On a small island somewhere in rural Arkansas sits an old, rusted boat with no motor, inexplicably suspended high in the air by a tree. “It’s a helluva thing,” says Mud.
Ellis, a fourteen-year-old boy that lives in a houseboat on a river, along with his best friend Neckbone (Jacob Lofland), first discover the tattooed, superstitious Mud (Matthew McConaughey) on the shore of that strange island with that mystical, flying boat. Mud grew up in the area; he even knows some of the same people as the boys. Ellis (Tye Sheridan) and Neckbone find Mud (who says he is on the island waiting for his girlfriend to meet him) to be harmless enough, despite the .45 pistol sticking out of his waistband.
Later, Ellis takes pity on the drifter and decides to bring him some food – canned green beans that Mud wolfs down. This act of kindness opens a bond of trust between the boys and the eccentric man and he reveals his true reasons for being on the island. It involves an obsession with a girl (Reese Witherspoon) and the things that he did to the man who hurt her. The exact details aren’t as important as the raw sentiments being humanized on screen in Mud – a portrait of all kinds of love, both blossoming and decaying.
Performances stand at the forefront of the excellent craftsmanship on display in Mud. Tye Sheridan and Jacob Lofland bring crucial authenticity to the two southern kids. Sheridan’s Ellis character may hit more notes, but neither of them are afraid of the dramatic close-up.
McConaughey is similarly working at the top of his game, turning in another surprisingly dramatic performance. Ten years ago, it seemed he was on his way to becoming a disposable heartthrob, but with rich characterizations like his roles in Mud and Killer Joe, McConaughey is becoming one of the best working actors today.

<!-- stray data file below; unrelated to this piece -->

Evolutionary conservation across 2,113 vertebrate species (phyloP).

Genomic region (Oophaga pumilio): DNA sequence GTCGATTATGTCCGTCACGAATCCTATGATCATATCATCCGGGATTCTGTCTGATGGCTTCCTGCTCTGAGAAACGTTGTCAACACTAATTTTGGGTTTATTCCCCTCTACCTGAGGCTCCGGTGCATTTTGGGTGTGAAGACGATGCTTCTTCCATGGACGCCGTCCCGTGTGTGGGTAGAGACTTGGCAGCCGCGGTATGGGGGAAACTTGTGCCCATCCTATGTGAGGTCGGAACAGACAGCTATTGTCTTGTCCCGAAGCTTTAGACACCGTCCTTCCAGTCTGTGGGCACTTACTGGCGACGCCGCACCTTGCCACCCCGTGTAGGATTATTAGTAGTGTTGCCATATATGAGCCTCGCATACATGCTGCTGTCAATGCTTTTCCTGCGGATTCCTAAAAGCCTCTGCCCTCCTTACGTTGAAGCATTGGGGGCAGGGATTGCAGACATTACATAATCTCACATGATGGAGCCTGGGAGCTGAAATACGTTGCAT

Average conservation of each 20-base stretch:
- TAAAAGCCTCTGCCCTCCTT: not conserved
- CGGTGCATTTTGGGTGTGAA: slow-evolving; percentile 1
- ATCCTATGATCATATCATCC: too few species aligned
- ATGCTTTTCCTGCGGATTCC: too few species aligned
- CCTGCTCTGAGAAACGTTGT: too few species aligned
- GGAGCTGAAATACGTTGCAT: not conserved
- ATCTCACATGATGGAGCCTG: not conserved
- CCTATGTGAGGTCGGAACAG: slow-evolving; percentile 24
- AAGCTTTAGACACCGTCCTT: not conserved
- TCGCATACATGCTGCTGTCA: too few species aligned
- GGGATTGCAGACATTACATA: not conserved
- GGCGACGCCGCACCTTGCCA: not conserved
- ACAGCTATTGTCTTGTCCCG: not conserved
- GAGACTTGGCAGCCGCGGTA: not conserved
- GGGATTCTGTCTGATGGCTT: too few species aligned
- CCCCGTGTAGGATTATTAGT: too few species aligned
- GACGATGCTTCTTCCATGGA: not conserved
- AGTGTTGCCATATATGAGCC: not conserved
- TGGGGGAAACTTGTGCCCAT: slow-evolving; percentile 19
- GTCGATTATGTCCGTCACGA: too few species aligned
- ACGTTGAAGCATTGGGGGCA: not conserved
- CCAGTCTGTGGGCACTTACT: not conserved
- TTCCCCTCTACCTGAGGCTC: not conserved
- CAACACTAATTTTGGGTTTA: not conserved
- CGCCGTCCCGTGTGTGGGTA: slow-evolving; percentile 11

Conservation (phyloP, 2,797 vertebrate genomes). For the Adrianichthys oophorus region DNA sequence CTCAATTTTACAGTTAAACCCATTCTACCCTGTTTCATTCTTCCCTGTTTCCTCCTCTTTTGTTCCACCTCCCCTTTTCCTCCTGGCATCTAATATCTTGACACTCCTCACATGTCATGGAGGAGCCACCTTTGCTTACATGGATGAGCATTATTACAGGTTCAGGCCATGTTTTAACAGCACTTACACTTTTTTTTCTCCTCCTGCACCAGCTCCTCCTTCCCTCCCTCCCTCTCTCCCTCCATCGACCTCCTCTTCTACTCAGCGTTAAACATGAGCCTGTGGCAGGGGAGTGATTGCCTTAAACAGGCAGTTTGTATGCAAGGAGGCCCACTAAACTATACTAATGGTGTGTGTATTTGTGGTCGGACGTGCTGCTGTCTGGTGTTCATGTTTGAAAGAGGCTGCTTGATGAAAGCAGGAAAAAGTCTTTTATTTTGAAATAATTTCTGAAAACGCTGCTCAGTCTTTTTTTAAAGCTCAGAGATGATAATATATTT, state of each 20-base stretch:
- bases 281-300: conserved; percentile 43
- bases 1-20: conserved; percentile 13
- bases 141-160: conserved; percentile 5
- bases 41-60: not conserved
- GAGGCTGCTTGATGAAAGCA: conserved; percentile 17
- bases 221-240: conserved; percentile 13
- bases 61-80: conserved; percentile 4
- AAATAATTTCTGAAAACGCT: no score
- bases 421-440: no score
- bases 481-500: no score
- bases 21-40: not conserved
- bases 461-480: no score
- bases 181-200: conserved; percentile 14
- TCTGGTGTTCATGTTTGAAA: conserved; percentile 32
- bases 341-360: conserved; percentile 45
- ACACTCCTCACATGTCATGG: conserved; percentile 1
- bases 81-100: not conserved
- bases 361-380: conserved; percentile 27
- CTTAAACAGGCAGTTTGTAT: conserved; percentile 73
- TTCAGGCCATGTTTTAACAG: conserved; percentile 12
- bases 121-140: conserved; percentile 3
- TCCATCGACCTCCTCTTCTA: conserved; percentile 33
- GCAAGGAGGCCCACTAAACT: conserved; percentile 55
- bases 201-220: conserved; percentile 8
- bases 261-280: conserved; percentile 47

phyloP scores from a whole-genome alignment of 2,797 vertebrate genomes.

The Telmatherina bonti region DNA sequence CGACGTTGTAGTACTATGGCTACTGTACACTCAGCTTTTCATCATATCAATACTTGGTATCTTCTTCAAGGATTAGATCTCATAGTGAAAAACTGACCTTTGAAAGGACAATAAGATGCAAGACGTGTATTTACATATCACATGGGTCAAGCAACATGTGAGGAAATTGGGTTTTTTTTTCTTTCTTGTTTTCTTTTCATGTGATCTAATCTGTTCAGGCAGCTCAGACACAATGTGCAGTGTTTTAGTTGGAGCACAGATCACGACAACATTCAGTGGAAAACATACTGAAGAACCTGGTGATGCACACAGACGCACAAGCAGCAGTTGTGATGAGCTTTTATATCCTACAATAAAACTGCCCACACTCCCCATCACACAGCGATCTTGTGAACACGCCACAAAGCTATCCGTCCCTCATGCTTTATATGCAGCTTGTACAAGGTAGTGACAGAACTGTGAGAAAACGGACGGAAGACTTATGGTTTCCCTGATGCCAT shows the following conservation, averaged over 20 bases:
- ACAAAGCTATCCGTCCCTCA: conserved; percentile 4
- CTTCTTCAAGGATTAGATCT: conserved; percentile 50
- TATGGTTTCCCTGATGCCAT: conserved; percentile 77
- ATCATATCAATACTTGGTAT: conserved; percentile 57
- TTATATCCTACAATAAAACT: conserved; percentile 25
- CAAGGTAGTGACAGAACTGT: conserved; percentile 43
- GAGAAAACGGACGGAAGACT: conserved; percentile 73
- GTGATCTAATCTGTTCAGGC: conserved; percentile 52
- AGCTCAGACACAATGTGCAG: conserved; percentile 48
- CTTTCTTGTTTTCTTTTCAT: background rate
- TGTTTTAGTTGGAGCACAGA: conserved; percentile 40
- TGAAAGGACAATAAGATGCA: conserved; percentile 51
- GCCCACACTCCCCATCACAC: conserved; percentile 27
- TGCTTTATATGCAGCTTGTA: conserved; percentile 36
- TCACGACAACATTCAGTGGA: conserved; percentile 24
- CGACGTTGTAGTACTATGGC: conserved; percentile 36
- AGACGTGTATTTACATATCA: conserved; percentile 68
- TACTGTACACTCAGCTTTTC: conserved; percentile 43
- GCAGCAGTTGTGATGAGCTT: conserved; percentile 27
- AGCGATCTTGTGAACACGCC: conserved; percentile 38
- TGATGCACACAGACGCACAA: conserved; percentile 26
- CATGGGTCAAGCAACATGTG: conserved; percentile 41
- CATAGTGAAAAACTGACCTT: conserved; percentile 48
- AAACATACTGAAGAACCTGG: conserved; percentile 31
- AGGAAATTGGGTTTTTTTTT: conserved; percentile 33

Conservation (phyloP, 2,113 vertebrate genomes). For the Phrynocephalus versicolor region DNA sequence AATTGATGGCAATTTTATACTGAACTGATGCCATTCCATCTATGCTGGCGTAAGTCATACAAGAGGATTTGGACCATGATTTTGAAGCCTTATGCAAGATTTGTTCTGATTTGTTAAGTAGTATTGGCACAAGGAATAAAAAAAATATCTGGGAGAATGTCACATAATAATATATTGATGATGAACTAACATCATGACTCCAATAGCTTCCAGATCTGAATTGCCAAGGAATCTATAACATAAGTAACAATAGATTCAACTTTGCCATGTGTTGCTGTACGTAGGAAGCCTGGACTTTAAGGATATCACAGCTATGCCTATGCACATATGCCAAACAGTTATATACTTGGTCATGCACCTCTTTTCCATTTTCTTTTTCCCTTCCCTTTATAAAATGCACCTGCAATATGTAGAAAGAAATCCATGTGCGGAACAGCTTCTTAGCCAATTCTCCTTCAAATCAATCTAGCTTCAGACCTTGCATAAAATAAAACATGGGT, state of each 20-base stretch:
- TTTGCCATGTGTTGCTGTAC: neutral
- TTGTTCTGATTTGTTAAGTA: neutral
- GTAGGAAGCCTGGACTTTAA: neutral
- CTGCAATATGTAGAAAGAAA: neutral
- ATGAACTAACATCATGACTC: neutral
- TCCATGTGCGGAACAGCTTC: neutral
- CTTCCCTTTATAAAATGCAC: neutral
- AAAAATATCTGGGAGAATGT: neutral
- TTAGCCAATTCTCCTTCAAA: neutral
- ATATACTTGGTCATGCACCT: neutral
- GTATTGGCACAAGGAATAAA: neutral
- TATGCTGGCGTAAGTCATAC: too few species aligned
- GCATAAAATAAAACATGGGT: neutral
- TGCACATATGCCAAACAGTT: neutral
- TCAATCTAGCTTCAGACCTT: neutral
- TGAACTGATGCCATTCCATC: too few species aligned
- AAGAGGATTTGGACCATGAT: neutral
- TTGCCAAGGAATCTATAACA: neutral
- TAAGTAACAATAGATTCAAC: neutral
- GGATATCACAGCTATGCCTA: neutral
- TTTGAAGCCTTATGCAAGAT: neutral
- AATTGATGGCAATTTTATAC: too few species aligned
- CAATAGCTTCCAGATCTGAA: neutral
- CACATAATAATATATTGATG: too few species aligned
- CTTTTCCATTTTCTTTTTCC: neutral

Director Jeff Nichols has crafted a story of pleasing simplicity. Unlike his previous (albeit genius) effort Take Shelter, Mud doesn’t offer any sort of mysterious element – it is successful in its linearity. Similar to Take Shelter, though, this film is examining love as a construct that shapes, or destroys, our lives. Mud is a fugitive because of untamable love, Ellis may lose the river life he’s grown accustomed to because of his parent’s deflating love, and Ellis himself feels romantic love for the first time when he hits it off with an older high school girl. All of these portrayals work, and work well.
Creating a snapshot of life in the South isn’t easy. Removing the easy stereotypes behind any locale or group of people strips bare the quality of work – it becomes plainly evident whether a filmmaker has succeeded or failed in portraying a type of life that many viewers will be entirely unfamiliar with. Luckily, Nichols crafts a fantastic narrative world that you will feel you have lived in.
One of the best decisions regarding this was to feature only a handful of locations. You’ve got Ellis’ house, the river that leads to the island, and the island. The highway that leads to the town, and the town itself. It feels great to have a handle on the geographical relationship between different locations when so often that’s nonexistent.
Shortly after Ellis and Neckbone learn why Mud is camped out on the island, they run into the very woman he’s waiting there for. The adventurous boys then agree to pass messages and scavenge parts for the boat in the tree to help Mud make an escape by sea with the girl. Standing in their way is a group of bounty hunters tracking Mud.
As Ellis’s obligations to help Mud become more dishonest and even dangerous, the strength of the will for love to exist in the world is tested in many ways. When asked why he would do so much for what is essentially a homeless man living in a tree, Ellis’s answer comes from the simplified mind of a fourteen year old: “because ya’ll love each other.” In fact, much of the conflict lies in Ellis’s inability to fully understand the limitations and realities of love.
Cut into the dialogue heavy sequences are beautiful lyrical shots of the surrounding forests – from sweeping shots over the river, to micro views of the bugs, spider, and snakes in the area. Every minute is captivating.
To the potential of low budget character studies, Mud is exemplary.